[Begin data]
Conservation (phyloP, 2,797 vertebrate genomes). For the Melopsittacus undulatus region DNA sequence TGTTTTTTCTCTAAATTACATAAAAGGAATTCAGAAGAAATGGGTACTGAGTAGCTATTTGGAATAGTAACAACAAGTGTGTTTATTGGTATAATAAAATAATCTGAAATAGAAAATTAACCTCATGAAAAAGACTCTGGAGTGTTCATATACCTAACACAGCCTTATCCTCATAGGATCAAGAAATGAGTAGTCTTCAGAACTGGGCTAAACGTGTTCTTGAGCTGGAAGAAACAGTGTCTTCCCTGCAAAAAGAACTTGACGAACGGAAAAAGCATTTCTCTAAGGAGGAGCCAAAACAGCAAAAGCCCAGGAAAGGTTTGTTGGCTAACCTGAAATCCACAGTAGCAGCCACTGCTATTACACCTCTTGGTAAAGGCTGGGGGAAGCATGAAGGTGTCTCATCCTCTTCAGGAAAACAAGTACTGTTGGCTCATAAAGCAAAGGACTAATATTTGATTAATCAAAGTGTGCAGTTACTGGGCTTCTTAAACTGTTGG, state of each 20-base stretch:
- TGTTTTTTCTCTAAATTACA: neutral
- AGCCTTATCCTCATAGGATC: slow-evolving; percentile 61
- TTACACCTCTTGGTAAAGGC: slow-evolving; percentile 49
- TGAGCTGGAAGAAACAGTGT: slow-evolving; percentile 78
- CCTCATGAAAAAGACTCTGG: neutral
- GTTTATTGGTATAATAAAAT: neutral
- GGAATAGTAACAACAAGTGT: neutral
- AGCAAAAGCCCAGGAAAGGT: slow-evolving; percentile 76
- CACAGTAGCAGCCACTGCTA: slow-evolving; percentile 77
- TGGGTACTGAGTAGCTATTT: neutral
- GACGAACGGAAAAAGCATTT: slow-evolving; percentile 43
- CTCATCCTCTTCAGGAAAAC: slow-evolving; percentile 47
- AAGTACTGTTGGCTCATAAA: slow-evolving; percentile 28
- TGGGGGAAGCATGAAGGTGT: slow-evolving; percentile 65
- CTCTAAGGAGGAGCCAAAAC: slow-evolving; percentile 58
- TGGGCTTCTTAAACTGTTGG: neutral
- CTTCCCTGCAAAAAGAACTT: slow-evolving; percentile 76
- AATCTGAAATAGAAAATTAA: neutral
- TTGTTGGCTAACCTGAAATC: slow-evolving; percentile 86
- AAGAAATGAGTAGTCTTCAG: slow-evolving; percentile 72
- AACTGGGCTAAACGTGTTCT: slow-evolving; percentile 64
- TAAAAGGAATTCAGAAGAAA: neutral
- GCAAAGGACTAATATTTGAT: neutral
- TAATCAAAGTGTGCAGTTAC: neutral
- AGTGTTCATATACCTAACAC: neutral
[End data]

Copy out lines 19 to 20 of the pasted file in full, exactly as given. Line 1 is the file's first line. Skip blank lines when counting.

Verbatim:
- AATCTGAAATAGAAAATTAA: neutral
- TTGTTGGCTAACCTGAAATC: slow-evolving; percentile 86